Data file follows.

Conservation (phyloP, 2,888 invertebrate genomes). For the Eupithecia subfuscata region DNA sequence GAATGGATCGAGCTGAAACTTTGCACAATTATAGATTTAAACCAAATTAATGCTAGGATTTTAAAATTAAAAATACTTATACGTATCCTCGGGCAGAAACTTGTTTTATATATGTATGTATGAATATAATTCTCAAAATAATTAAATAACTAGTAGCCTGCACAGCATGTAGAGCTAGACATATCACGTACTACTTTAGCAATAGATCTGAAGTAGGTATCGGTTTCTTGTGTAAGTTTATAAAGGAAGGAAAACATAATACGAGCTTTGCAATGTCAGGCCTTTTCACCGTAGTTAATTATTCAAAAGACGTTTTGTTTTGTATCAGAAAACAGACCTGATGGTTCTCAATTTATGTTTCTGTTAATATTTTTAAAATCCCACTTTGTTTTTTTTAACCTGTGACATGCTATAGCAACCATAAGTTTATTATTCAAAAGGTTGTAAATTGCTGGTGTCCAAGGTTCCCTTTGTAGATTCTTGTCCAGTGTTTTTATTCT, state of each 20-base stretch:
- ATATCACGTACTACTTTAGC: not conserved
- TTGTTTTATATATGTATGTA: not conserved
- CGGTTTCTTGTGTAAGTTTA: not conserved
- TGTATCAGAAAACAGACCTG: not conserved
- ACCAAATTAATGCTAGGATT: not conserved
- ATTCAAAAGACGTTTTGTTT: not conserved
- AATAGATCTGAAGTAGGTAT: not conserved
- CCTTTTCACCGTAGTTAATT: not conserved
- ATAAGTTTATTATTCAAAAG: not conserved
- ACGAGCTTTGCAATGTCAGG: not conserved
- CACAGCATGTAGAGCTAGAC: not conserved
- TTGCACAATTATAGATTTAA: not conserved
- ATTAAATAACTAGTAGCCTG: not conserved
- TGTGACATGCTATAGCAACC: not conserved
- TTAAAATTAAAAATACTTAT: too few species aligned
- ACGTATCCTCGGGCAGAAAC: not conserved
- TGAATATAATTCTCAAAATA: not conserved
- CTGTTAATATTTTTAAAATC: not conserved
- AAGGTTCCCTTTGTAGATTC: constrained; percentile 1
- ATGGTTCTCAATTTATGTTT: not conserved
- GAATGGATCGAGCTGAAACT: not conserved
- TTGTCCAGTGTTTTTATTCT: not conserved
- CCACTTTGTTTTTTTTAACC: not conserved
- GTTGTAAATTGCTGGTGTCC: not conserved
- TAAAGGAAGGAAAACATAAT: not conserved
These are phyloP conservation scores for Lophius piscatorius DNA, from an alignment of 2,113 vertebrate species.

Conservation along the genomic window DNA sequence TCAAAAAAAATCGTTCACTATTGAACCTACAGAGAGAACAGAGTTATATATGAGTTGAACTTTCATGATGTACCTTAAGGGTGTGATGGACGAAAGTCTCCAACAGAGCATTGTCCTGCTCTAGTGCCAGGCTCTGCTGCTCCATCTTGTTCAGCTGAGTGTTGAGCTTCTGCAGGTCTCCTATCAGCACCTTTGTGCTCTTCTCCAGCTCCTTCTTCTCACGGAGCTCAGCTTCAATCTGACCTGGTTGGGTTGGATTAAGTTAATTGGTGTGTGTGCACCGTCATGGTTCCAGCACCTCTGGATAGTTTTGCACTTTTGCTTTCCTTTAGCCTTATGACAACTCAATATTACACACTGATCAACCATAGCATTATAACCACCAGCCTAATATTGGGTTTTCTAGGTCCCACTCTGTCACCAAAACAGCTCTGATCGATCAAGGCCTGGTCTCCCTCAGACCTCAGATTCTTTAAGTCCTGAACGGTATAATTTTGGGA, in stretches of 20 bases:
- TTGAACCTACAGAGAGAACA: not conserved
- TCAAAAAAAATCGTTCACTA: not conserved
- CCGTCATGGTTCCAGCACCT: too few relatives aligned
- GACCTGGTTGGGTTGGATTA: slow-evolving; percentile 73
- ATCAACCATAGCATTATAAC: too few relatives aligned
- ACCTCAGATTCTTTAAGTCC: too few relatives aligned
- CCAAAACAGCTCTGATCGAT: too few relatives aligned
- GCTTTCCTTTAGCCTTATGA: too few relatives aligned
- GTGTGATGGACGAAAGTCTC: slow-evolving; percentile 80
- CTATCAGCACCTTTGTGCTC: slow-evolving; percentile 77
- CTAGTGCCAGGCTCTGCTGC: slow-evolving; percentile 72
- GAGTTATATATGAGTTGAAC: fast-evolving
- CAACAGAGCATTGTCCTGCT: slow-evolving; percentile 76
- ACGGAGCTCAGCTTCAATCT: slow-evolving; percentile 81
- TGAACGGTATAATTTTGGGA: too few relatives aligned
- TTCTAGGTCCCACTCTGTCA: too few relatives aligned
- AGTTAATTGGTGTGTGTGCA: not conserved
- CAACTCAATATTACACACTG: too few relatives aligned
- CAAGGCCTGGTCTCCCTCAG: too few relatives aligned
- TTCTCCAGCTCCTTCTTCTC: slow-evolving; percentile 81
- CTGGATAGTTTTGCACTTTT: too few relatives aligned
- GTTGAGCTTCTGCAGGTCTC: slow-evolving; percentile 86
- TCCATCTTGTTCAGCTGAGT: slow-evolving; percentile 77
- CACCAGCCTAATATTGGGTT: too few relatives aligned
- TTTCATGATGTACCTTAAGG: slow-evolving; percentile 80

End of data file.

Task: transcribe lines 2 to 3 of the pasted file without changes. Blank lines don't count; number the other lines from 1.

- ATATCACGTACTACTTTAGC: not conserved
- TTGTTTTATATATGTATGTA: not conserved